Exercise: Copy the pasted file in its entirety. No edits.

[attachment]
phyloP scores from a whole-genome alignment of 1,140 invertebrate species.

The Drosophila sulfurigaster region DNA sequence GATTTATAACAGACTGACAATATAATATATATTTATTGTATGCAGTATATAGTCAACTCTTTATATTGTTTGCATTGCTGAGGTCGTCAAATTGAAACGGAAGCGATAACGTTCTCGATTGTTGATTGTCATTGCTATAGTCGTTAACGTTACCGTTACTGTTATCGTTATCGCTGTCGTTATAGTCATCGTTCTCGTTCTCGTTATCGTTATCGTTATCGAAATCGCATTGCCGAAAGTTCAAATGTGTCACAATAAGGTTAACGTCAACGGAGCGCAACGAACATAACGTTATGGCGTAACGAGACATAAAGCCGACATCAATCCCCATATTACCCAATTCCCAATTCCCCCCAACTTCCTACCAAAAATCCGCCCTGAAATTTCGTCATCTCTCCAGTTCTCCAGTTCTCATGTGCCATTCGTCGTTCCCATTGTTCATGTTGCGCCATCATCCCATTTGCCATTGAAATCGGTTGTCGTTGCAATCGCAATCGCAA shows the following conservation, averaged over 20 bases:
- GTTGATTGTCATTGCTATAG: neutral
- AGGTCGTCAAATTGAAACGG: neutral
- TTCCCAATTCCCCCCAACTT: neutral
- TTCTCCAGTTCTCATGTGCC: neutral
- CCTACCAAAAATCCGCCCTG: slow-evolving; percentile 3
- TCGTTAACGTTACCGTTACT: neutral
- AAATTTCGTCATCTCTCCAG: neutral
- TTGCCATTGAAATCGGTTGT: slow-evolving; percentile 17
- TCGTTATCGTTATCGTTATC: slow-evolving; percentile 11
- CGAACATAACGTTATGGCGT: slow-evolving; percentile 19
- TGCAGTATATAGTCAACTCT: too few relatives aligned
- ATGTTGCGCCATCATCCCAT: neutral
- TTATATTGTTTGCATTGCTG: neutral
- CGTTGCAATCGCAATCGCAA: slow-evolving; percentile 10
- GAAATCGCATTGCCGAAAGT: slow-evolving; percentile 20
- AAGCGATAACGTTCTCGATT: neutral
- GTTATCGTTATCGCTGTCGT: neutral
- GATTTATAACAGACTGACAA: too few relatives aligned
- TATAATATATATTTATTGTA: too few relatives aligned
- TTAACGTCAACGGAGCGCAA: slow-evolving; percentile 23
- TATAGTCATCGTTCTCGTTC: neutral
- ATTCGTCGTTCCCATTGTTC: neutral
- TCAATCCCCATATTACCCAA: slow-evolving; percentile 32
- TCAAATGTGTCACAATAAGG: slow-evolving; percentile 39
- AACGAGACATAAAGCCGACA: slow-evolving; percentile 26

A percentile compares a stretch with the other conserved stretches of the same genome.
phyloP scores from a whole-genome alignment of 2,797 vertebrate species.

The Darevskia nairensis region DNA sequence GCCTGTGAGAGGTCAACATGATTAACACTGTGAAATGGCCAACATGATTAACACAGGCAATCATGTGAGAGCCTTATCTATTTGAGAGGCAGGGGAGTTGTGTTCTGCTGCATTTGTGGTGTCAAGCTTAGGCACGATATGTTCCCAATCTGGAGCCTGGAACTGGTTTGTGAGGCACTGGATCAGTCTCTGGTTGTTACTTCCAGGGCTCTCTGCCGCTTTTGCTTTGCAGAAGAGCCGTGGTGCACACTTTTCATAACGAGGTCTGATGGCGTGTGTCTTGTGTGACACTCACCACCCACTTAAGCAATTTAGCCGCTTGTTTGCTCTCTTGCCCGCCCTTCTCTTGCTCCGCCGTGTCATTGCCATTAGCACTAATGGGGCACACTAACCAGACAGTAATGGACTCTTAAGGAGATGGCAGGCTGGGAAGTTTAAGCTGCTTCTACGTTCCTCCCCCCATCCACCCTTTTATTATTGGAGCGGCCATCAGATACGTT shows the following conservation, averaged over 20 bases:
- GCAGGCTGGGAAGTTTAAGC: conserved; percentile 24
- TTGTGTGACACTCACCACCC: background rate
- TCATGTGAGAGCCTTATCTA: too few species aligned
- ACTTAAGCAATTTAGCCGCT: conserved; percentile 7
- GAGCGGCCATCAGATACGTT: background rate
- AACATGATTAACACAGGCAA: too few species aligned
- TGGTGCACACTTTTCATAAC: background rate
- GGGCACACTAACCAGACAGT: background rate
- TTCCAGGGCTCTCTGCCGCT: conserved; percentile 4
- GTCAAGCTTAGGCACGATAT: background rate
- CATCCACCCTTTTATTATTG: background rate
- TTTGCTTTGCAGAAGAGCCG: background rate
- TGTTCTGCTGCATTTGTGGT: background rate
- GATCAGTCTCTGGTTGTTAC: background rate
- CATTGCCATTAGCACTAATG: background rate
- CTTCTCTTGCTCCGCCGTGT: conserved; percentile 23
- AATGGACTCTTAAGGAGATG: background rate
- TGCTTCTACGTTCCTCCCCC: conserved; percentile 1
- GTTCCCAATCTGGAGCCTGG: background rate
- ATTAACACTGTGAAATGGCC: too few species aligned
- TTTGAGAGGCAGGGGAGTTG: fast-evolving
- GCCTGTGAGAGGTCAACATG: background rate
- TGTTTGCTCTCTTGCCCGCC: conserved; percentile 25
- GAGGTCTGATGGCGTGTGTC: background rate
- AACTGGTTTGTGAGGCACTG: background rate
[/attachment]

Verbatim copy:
phyloP scores from a whole-genome alignment of 1,140 invertebrate species.

The Drosophila sulfurigaster region DNA sequence GATTTATAACAGACTGACAATATAATATATATTTATTGTATGCAGTATATAGTCAACTCTTTATATTGTTTGCATTGCTGAGGTCGTCAAATTGAAACGGAAGCGATAACGTTCTCGATTGTTGATTGTCATTGCTATAGTCGTTAACGTTACCGTTACTGTTATCGTTATCGCTGTCGTTATAGTCATCGTTCTCGTTCTCGTTATCGTTATCGTTATCGAAATCGCATTGCCGAAAGTTCAAATGTGTCACAATAAGGTTAACGTCAACGGAGCGCAACGAACATAACGTTATGGCGTAACGAGACATAAAGCCGACATCAATCCCCATATTACCCAATTCCCAATTCCCCCCAACTTCCTACCAAAAATCCGCCCTGAAATTTCGTCATCTCTCCAGTTCTCCAGTTCTCATGTGCCATTCGTCGTTCCCATTGTTCATGTTGCGCCATCATCCCATTTGCCATTGAAATCGGTTGTCGTTGCAATCGCAATCGCAA shows the following conservation, averaged over 20 bases:
- GTTGATTGTCATTGCTATAG: neutral
- AGGTCGTCAAATTGAAACGG: neutral
- TTCCCAATTCCCCCCAACTT: neutral
- TTCTCCAGTTCTCATGTGCC: neutral
- CCTACCAAAAATCCGCCCTG: slow-evolving; percentile 3
- TCGTTAACGTTACCGTTACT: neutral
- AAATTTCGTCATCTCTCCAG: neutral
- TTGCCATTGAAATCGGTTGT: slow-evolving; percentile 17
- TCGTTATCGTTATCGTTATC: slow-evolving; percentile 11
- CGAACATAACGTTATGGCGT: slow-evolving; percentile 19
- TGCAGTATATAGTCAACTCT: too few relatives aligned
- ATGTTGCGCCATCATCCCAT: neutral
- TTATATTGTTTGCATTGCTG: neutral
- CGTTGCAATCGCAATCGCAA: slow-evolving; percentile 10
- GAAATCGCATTGCCGAAAGT: slow-evolving; percentile 20
- AAGCGATAACGTTCTCGATT: neutral
- GTTATCGTTATCGCTGTCGT: neutral
- GATTTATAACAGACTGACAA: too few relatives aligned
- TATAATATATATTTATTGTA: too few relatives aligned
- TTAACGTCAACGGAGCGCAA: slow-evolving; percentile 23
- TATAGTCATCGTTCTCGTTC: neutral
- ATTCGTCGTTCCCATTGTTC: neutral
- TCAATCCCCATATTACCCAA: slow-evolving; percentile 32
- TCAAATGTGTCACAATAAGG: slow-evolving; percentile 39
- AACGAGACATAAAGCCGACA: slow-evolving; percentile 26

A percentile compares a stretch with the other conserved stretches of the same genome.
phyloP scores from a whole-genome alignment of 2,797 vertebrate species.

The Darevskia nairensis region DNA sequence GCCTGTGAGAGGTCAACATGATTAACACTGTGAAATGGCCAACATGATTAACACAGGCAATCATGTGAGAGCCTTATCTATTTGAGAGGCAGGGGAGTTGTGTTCTGCTGCATTTGTGGTGTCAAGCTTAGGCACGATATGTTCCCAATCTGGAGCCTGGAACTGGTTTGTGAGGCACTGGATCAGTCTCTGGTTGTTACTTCCAGGGCTCTCTGCCGCTTTTGCTTTGCAGAAGAGCCGTGGTGCACACTTTTCATAACGAGGTCTGATGGCGTGTGTCTTGTGTGACACTCACCACCCACTTAAGCAATTTAGCCGCTTGTTTGCTCTCTTGCCCGCCCTTCTCTTGCTCCGCCGTGTCATTGCCATTAGCACTAATGGGGCACACTAACCAGACAGTAATGGACTCTTAAGGAGATGGCAGGCTGGGAAGTTTAAGCTGCTTCTACGTTCCTCCCCCCATCCACCCTTTTATTATTGGAGCGGCCATCAGATACGTT shows the following conservation, averaged over 20 bases:
- GCAGGCTGGGAAGTTTAAGC: conserved; percentile 24
- TTGTGTGACACTCACCACCC: background rate
- TCATGTGAGAGCCTTATCTA: too few species aligned
- ACTTAAGCAATTTAGCCGCT: conserved; percentile 7
- GAGCGGCCATCAGATACGTT: background rate
- AACATGATTAACACAGGCAA: too few species aligned
- TGGTGCACACTTTTCATAAC: background rate
- GGGCACACTAACCAGACAGT: background rate
- TTCCAGGGCTCTCTGCCGCT: conserved; percentile 4
- GTCAAGCTTAGGCACGATAT: background rate
- CATCCACCCTTTTATTATTG: background rate
- TTTGCTTTGCAGAAGAGCCG: background rate
- TGTTCTGCTGCATTTGTGGT: background rate
- GATCAGTCTCTGGTTGTTAC: background rate
- CATTGCCATTAGCACTAATG: background rate
- CTTCTCTTGCTCCGCCGTGT: conserved; percentile 23
- AATGGACTCTTAAGGAGATG: background rate
- TGCTTCTACGTTCCTCCCCC: conserved; percentile 1
- GTTCCCAATCTGGAGCCTGG: background rate
- ATTAACACTGTGAAATGGCC: too few species aligned
- TTTGAGAGGCAGGGGAGTTG: fast-evolving
- GCCTGTGAGAGGTCAACATG: background rate
- TGTTTGCTCTCTTGCCCGCC: conserved; percentile 25
- GAGGTCTGATGGCGTGTGTC: background rate
- AACTGGTTTGTGAGGCACTG: background rate